As a local authority you have let my child down, your staff have told me many times that I would need to provide evidence that he cannot cope in a mainstream setting. When I have explained to you that when stressed and in a situation he does not understand, my child may run away, headbutt the walls or smack himself in the head. Your consistent reply is that this type of behaviour is sufficient to present as evidence to support my reapplication for an EHCP. Why oh why is the advice to parents who are struggling to do their very best, to let their children go to an inappropriate school and suffer to prove a point?
I am having to defer my boys entry to school as we are without an EHCP and I refuse to send him to a mainstream school that will be emotionally damaging to him just to gather evidence. He will miss out on his reception year because there is no appropriate education setting for him to progress to.
What angers me is that you have to fight for everything and even then disabled children continue to be let down. At my sons current preschool, he gets additional funding to access one to one while he is there. It is essential he has one to one supervision at all times for the safety of himself and others, he attends for 15 hours a week and gets funding for a one to one for 6 of those hours. The staff there still give him one to one every minute he is there, not for any additional funding but because they are human and they care for his welfare, they treat him as a person and meet his needs. With or without a cheque from the local authority. Now answer me this if you will, panel members, assessment staff, look at your caseloads, how many of these children that you are refusing services to, have you ever met? I know on our journey we haven't met any of the people that have sent us letters or told us we are not eligible for service. Perhaps it is time to look up from your forms and meet the people, my son is a human not a case, he is a child not an assessment.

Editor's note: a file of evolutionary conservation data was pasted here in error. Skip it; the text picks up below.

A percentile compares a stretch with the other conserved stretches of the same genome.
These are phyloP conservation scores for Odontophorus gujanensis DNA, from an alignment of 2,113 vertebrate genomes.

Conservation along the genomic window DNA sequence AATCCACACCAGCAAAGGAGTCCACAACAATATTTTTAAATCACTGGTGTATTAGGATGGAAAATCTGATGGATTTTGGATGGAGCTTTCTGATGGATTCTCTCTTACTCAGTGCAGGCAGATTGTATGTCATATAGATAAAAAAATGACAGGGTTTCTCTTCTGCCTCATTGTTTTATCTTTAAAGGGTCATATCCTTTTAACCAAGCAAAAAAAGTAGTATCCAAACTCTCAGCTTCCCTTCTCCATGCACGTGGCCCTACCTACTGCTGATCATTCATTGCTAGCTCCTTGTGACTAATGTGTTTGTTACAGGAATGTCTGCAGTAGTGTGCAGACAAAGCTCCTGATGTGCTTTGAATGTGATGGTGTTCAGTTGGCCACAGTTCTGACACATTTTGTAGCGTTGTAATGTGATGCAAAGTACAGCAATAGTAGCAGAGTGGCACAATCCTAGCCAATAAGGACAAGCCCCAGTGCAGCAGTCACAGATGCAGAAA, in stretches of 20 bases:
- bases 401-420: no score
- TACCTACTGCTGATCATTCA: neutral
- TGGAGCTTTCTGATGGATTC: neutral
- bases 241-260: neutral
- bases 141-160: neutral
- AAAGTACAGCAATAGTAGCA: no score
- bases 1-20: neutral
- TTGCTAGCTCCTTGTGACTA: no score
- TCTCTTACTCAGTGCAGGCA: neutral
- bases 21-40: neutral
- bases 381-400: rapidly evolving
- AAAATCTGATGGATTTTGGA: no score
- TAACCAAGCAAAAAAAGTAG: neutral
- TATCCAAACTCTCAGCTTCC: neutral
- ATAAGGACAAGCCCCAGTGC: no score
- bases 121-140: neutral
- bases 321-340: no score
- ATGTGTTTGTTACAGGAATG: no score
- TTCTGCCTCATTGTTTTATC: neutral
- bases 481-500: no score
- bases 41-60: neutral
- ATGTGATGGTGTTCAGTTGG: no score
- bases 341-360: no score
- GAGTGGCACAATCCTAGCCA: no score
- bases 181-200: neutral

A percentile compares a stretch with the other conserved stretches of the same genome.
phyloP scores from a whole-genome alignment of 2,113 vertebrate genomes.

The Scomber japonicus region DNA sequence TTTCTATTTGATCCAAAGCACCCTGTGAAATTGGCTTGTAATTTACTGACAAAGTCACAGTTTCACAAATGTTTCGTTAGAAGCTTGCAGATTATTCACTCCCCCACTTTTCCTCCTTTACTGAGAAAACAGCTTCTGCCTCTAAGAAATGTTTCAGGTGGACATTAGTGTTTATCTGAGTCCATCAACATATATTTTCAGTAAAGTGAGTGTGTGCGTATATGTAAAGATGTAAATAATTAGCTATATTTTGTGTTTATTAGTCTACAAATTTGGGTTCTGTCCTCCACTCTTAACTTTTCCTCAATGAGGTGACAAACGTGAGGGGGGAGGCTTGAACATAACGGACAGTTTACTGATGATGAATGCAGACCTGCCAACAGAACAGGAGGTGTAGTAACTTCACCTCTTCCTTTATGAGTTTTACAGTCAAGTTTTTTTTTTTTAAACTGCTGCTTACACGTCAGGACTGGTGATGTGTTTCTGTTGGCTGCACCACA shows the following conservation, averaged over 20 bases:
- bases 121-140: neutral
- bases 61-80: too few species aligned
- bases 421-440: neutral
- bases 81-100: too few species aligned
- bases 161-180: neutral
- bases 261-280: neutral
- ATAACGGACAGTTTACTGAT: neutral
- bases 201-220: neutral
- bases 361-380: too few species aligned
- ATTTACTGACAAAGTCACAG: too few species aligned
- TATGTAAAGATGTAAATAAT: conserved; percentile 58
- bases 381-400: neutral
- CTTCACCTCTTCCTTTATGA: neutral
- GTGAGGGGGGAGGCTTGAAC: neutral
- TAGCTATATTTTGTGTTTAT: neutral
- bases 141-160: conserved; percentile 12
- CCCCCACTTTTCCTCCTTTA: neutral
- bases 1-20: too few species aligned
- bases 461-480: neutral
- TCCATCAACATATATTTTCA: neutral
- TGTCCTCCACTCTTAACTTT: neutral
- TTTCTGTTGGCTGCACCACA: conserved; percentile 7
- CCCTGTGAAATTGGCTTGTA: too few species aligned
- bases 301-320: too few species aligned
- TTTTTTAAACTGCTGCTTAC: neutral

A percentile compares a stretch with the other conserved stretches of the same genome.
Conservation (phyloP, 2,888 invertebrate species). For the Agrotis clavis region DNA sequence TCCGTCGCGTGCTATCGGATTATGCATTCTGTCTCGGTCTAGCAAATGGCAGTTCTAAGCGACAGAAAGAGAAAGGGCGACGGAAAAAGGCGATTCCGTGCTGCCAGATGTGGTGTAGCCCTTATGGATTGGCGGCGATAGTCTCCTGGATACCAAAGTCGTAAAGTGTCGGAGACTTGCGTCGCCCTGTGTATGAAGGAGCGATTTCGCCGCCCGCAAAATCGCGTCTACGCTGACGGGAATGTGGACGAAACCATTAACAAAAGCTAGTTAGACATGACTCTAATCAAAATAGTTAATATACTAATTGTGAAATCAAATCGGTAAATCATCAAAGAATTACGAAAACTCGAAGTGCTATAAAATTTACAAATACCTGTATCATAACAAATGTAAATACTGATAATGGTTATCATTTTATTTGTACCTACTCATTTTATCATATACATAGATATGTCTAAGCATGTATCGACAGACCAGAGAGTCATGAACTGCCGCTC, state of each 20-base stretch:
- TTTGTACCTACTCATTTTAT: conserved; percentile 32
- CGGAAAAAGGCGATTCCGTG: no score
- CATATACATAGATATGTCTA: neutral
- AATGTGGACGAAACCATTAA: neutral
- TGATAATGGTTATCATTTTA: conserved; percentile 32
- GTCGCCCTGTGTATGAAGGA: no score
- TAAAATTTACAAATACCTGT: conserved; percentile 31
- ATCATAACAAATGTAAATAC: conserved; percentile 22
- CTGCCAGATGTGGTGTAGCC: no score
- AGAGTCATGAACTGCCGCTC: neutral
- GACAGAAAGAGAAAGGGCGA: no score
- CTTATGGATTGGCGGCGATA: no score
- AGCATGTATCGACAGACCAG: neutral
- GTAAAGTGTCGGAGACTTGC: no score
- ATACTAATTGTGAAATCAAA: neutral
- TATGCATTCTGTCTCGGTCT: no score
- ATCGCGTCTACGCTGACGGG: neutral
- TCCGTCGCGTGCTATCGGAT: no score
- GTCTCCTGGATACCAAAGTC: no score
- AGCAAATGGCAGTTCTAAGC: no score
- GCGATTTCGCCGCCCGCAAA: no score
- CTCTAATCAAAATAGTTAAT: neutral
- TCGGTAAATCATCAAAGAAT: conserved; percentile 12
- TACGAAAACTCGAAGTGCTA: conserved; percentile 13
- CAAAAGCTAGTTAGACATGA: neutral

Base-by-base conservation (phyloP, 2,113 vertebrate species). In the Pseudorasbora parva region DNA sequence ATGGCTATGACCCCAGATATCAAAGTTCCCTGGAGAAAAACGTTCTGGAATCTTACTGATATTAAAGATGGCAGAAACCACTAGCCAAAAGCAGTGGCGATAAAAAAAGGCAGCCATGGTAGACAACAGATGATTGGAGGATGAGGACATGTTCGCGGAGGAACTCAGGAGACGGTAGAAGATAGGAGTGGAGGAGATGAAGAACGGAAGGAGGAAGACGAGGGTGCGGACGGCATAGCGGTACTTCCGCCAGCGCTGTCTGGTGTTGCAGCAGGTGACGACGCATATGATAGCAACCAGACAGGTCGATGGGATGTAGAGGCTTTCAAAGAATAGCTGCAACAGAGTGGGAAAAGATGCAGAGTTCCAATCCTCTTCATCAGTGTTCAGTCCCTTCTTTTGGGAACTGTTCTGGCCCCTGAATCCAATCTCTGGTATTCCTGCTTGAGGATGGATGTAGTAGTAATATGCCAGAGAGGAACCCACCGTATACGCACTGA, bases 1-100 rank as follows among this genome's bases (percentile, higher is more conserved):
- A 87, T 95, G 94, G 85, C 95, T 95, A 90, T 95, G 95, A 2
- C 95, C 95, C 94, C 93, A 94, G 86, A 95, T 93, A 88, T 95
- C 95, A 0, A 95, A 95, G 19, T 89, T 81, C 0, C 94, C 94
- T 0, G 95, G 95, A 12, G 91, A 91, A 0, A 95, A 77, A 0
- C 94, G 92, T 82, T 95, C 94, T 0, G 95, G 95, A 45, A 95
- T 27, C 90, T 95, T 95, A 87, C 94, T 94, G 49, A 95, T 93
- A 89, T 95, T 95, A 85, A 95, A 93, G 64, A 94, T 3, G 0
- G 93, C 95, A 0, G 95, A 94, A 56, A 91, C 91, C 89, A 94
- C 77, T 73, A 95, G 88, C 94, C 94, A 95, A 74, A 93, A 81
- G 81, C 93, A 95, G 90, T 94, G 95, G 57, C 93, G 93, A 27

And the reality is, once the anger wears off from reading letters from you that dismiss his needs, it is all actually really sad. I am just a mum, a mum to a little boy who cannot tell anyone what he needs or how he feels, he needs someone to be his advocate, to keep him safe and that someone is me. I will always fight for him, and when he is being let down or his needs are not being met I will challenge whoever I need to.
The thing is, I shouldn't have to.
I shouldn't have to fight for everything, nobody should have to prove their disabilities and we should all be able to access basic services, including education.